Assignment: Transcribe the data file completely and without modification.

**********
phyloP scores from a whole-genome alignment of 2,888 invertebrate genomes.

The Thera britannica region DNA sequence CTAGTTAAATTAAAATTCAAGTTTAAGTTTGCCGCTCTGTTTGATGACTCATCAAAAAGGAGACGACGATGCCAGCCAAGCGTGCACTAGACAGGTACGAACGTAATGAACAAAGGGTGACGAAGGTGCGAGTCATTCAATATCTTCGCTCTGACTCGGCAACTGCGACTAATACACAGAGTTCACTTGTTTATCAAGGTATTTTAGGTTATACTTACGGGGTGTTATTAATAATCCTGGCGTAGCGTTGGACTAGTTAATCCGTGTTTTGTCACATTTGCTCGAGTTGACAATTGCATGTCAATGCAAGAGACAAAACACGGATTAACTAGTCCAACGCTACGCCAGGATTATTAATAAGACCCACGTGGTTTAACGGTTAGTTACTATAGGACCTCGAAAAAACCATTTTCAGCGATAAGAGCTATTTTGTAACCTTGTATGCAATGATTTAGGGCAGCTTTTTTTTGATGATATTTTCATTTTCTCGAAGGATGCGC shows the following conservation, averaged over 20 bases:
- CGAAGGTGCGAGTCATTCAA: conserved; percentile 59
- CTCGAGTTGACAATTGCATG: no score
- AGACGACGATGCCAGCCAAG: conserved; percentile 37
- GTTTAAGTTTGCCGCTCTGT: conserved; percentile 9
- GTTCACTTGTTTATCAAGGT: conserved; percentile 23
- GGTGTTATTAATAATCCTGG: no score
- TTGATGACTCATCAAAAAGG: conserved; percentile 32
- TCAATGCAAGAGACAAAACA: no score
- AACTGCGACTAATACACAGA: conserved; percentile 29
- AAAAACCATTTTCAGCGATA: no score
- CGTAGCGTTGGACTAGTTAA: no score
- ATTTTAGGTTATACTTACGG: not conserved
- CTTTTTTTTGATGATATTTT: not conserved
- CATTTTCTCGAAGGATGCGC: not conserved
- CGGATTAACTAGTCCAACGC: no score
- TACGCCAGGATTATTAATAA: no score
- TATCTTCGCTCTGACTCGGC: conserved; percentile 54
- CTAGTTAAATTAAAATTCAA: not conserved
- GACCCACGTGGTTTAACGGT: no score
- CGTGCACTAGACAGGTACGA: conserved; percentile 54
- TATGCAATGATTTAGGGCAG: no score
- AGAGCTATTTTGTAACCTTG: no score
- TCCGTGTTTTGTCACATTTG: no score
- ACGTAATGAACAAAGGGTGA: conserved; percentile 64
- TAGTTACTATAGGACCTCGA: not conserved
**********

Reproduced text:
phyloP scores from a whole-genome alignment of 2,888 invertebrate genomes.

The Thera britannica region DNA sequence CTAGTTAAATTAAAATTCAAGTTTAAGTTTGCCGCTCTGTTTGATGACTCATCAAAAAGGAGACGACGATGCCAGCCAAGCGTGCACTAGACAGGTACGAACGTAATGAACAAAGGGTGACGAAGGTGCGAGTCATTCAATATCTTCGCTCTGACTCGGCAACTGCGACTAATACACAGAGTTCACTTGTTTATCAAGGTATTTTAGGTTATACTTACGGGGTGTTATTAATAATCCTGGCGTAGCGTTGGACTAGTTAATCCGTGTTTTGTCACATTTGCTCGAGTTGACAATTGCATGTCAATGCAAGAGACAAAACACGGATTAACTAGTCCAACGCTACGCCAGGATTATTAATAAGACCCACGTGGTTTAACGGTTAGTTACTATAGGACCTCGAAAAAACCATTTTCAGCGATAAGAGCTATTTTGTAACCTTGTATGCAATGATTTAGGGCAGCTTTTTTTTGATGATATTTTCATTTTCTCGAAGGATGCGC shows the following conservation, averaged over 20 bases:
- CGAAGGTGCGAGTCATTCAA: conserved; percentile 59
- CTCGAGTTGACAATTGCATG: no score
- AGACGACGATGCCAGCCAAG: conserved; percentile 37
- GTTTAAGTTTGCCGCTCTGT: conserved; percentile 9
- GTTCACTTGTTTATCAAGGT: conserved; percentile 23
- GGTGTTATTAATAATCCTGG: no score
- TTGATGACTCATCAAAAAGG: conserved; percentile 32
- TCAATGCAAGAGACAAAACA: no score
- AACTGCGACTAATACACAGA: conserved; percentile 29
- AAAAACCATTTTCAGCGATA: no score
- CGTAGCGTTGGACTAGTTAA: no score
- ATTTTAGGTTATACTTACGG: not conserved
- CTTTTTTTTGATGATATTTT: not conserved
- CATTTTCTCGAAGGATGCGC: not conserved
- CGGATTAACTAGTCCAACGC: no score
- TACGCCAGGATTATTAATAA: no score
- TATCTTCGCTCTGACTCGGC: conserved; percentile 54
- CTAGTTAAATTAAAATTCAA: not conserved
- GACCCACGTGGTTTAACGGT: no score
- CGTGCACTAGACAGGTACGA: conserved; percentile 54
- TATGCAATGATTTAGGGCAG: no score
- AGAGCTATTTTGTAACCTTG: no score
- TCCGTGTTTTGTCACATTTG: no score
- ACGTAATGAACAAAGGGTGA: conserved; percentile 64
- TAGTTACTATAGGACCTCGA: not conserved